Letters: Let us vote on privatisation

These letters appear in the December 31 edition of The Independent

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Steve Richards (30 December) misses a key point in his suggestion that we pay more tax to cover the growing costs of our increasingly privatised health service.

As we have seen from the weekend railway shambles in London, running public services through privately owned companies results in highly paid management and prosperous shareholders, but abysmal services for punters.

There needs to be a plebiscite, not on finding more money to operate this dysfunctional system, but about the whole privatisation agenda and the extent to which we want our taxes to fund private businesses.

Julian Clover


Forget the Ukip sideshow, what the British public needs before the general election is wise and intelligent counsel concerning the state of the health service. The politicians with the guts to give us the truth, like Andy Burnham and Norman Lamb, shoulod be gioven the opportunity to crack open this debate now without fear of being shut down by fiscal scaremongering.

Trust us, the people, to decide what we want and if we want a first class NHS and must pay more tax, be honest. Tell us in your manifestos whether you are prepared to tax more, and give us a real choice. But above all, stop treating us like fools .

Barbara McGoun
Horning, Norfolk


Your picture of a crowd of stranded rail passengers at the weekend (30 December) says everything about the state of our railways. An absolute disgrace.

On Boxing Day 1937, I was a young engine cleaner. We worked that day as normal, with no extra pay. And we ran a proper train service, with no enhanced payments. In those days, the travelling public had a guaranteed service.

Nowadays, passengers have to suffer what has become a badge of shame for privatised railways.

John Weston
Breedon on the Hill, Leicestershire


It is all very well us praising the railways for doubling the number of passengers since privatisation, but the simple lack of a seat gives us third-world conditions at excessive first-world prices.

I suggest denying the fat controllers their bonuses until someone addresses the current provision of absurdly short trains over much of the network.  Three-coach trains from Waterloo to Exeter on a day when Paddington was closed beggars belief.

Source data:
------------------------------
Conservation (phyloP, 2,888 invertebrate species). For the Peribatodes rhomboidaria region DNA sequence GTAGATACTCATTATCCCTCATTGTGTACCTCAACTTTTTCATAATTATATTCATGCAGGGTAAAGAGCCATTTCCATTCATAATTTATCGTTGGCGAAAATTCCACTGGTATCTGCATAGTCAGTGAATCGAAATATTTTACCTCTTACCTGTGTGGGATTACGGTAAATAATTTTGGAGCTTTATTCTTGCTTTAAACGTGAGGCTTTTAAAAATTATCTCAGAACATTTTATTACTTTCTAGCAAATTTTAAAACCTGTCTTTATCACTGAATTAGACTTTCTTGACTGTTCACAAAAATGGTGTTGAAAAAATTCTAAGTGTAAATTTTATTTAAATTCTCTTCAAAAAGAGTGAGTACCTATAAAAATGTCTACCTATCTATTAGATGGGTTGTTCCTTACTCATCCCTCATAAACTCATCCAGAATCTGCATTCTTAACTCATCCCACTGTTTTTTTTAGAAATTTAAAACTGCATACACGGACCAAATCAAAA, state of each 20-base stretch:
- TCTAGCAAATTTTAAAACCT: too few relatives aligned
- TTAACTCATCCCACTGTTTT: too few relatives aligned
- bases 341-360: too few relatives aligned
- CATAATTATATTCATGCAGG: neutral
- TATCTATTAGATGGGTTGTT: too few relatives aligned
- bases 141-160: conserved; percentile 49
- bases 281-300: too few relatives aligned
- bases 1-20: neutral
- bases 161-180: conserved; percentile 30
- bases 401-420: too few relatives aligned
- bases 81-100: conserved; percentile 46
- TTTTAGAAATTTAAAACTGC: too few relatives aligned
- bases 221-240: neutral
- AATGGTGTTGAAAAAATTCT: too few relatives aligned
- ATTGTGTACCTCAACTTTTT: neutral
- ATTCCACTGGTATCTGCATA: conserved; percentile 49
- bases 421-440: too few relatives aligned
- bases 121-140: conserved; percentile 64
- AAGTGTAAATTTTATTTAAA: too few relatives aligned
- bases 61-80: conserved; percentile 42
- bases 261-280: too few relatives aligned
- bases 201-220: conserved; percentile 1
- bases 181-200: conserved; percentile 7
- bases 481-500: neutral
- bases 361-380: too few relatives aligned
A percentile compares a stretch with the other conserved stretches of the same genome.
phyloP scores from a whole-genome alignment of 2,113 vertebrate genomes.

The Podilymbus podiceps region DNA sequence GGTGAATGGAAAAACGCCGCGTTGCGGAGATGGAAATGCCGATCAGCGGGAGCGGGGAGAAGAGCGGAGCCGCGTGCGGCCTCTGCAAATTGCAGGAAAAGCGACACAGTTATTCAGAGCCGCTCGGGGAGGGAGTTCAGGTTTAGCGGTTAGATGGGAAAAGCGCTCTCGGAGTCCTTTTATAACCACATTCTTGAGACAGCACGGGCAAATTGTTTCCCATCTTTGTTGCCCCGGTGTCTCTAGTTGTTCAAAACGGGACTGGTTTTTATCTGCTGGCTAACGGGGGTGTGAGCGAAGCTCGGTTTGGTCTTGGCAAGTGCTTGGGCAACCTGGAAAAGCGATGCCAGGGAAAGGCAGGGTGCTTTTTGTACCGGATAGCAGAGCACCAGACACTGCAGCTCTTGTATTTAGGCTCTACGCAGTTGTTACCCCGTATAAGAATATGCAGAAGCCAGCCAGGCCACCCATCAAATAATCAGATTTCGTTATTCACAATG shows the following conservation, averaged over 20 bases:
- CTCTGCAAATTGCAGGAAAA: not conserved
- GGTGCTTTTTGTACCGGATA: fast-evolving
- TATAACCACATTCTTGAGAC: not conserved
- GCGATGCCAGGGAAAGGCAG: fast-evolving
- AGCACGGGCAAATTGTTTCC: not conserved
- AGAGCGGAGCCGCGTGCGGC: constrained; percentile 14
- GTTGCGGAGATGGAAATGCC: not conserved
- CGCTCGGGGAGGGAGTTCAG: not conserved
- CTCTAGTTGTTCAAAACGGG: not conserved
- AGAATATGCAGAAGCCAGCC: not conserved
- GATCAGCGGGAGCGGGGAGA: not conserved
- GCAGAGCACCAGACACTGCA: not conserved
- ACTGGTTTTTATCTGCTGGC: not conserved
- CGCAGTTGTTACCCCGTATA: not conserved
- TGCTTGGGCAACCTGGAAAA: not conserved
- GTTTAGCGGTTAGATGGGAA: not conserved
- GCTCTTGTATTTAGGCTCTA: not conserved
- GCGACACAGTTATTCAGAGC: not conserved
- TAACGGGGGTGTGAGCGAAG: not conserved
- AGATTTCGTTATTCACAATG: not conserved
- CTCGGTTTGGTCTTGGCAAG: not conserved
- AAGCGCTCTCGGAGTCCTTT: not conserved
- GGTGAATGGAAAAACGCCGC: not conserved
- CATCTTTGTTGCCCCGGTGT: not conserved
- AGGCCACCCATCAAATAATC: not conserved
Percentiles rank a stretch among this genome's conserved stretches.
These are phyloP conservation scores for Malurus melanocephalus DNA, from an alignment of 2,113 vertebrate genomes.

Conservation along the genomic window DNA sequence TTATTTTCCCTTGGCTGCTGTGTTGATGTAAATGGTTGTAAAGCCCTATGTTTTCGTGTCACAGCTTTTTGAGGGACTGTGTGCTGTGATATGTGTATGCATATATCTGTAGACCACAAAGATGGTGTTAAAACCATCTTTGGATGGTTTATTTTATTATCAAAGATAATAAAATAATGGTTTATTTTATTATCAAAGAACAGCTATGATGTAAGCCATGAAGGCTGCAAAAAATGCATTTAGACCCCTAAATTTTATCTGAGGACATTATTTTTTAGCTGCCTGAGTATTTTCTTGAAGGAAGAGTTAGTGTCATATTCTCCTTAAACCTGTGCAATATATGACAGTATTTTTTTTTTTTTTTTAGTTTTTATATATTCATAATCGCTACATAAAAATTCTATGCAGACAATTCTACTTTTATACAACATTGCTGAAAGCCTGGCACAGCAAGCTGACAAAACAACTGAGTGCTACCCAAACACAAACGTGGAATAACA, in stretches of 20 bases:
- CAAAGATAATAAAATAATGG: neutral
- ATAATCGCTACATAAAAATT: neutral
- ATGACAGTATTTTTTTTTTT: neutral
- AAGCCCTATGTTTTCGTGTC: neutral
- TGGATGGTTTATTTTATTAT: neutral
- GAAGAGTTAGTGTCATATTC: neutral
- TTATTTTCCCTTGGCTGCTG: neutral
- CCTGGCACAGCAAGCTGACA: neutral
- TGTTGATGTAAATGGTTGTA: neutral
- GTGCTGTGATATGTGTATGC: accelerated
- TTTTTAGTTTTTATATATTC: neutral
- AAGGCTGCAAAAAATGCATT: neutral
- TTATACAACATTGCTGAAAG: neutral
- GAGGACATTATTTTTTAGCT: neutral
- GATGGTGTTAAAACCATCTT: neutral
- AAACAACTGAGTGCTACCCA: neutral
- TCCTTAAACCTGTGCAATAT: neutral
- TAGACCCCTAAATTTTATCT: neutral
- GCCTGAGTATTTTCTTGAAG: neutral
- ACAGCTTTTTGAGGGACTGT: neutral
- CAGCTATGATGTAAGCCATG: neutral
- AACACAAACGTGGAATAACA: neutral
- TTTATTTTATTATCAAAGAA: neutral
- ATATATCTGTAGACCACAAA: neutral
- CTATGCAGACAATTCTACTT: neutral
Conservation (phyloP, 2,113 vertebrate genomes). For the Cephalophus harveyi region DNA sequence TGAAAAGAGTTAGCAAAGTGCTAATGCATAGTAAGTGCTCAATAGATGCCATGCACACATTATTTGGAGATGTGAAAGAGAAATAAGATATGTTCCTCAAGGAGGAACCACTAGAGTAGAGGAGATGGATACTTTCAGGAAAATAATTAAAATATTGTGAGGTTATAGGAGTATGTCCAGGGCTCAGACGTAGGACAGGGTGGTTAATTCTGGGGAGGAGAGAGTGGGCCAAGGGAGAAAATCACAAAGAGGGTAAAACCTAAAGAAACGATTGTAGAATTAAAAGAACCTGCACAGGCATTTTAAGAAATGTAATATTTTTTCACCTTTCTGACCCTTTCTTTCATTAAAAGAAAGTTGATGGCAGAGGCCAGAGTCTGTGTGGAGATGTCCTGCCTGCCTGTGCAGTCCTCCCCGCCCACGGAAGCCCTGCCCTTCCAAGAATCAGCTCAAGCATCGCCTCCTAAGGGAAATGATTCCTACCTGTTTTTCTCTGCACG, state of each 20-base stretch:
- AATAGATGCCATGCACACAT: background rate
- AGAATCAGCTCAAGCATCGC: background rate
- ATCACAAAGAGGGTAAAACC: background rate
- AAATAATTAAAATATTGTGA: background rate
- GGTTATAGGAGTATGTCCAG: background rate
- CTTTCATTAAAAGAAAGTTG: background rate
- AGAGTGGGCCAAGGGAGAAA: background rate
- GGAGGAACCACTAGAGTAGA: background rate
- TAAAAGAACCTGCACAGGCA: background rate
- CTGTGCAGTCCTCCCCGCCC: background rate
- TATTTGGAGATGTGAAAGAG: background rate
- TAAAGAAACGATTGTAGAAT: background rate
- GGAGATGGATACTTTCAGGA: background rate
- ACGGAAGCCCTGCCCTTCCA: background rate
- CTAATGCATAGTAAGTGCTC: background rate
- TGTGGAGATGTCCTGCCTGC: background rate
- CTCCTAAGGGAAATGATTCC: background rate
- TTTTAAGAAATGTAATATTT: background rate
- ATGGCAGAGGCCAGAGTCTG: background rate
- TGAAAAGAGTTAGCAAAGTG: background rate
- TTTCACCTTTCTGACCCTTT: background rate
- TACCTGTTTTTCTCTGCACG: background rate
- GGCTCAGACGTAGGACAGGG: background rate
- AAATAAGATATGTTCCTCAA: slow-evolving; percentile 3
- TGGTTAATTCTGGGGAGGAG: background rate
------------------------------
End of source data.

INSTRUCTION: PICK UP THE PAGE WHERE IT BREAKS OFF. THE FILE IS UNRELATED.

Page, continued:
Peter Jeffery


Perhaps Nicholas Lezard’s ‘lifestyle’ column (30 December) was not entirely serious, but is he aware that protein supplements are essentially nothing more than whey powder? That is, a dairy product left over from the manufacture of cheese? It’s hardly akin to injecting steroids.

What it does is speed up the repair of muscle fibres which get torn (on a microscopic scale) in the course of normal exercise. In doing this it also alleviates the muscle pain often felt in the following day or two, which as a runner I found quite useful.

Of course it shouldn’t be a substitute for proper meals but there’s nothing sinister (or special) about it. Just buy the cheapest unbranded stuff you can find, mix with chocolate milk and drink straight after exercise. No ‘ground-up worms’ required!

David Redford


Dennis Forbes Grattan writes (letter, 30 December) that problems with drunks in A&E are due to publicans and nightclubs.

The root problem is cheap and easy accessible alcohol in supermarkets and other retail outlets. Publicans and nightclubs are undercut, and struggle to make a living. Many people drink away from such places or preload beforehand. Little wonder that some publicans may not be as vigilant as in a previous age.

David Houlgate


So Sean O’Grady (30 December) thinks revelations that Margaret Thatcher wanted to both acquire nerve gas and use troops against the miners show that she “was much more of a radical then her critics,and admirers, had previously given her credit for.” Surely however the word to describe her should be reactionary not radical?

Tim Mickleburgh
Grimsby, Lincolnshire


The Argentine Ambassador, Alicia Castro. thinks that a statue of the saviour of the Falkland Islands, Margaret Thatcher, is a celebration of war.(News Matrix 29th Dec) 

I wonder if she would care to comment about the Pukara aeroplane, used by the Argentinians in the invasion of the Falklands, and placed on display in the centre of Buenos Aires. 

Michael Chick
Rustington, West Sussex


I cannot believe that Ed Richards, departing Ofcom CE can be so naive as to state “vulgarities no longer upset the viewing public”.

If his conclusion is based on a fall in complaints, then the public have given up complaining as the “vulgarities” are now the norm and the only solution is to turn off! One of my favourite television programmes used to be “Have I got news for you”. “Vulgarity” in this originally very amusing show is now commonplace and so, off it goes.

At least i use asterisks when appropriate!

Andrew Walker
Fulletby, Lincolnshire


I couldn’t agree more with David Lister’s opinion of New Year’s Eve. The best I ever experienced was at the turn of the century. I wanted  to spend it on top of the world so a small group of friends and myself decided to walk up Moel Famau in North Wales.  It’s a small  mountain of just less then 2000 feet  close  to the Wirral Peninsula where we live.  To our  great surprise  approximately 1500 like minds  chose to do the same  thing. It was a wonderful experience as we quietly and orderly  ascended a narrow path in pitch blackness. At the top groups of people exchanged greetings then descended back to the real world. I don’t recall hearing a single  rendition of Auld Lang Syne or one party popper! Happy New Year to one and all.

Margaret Delaney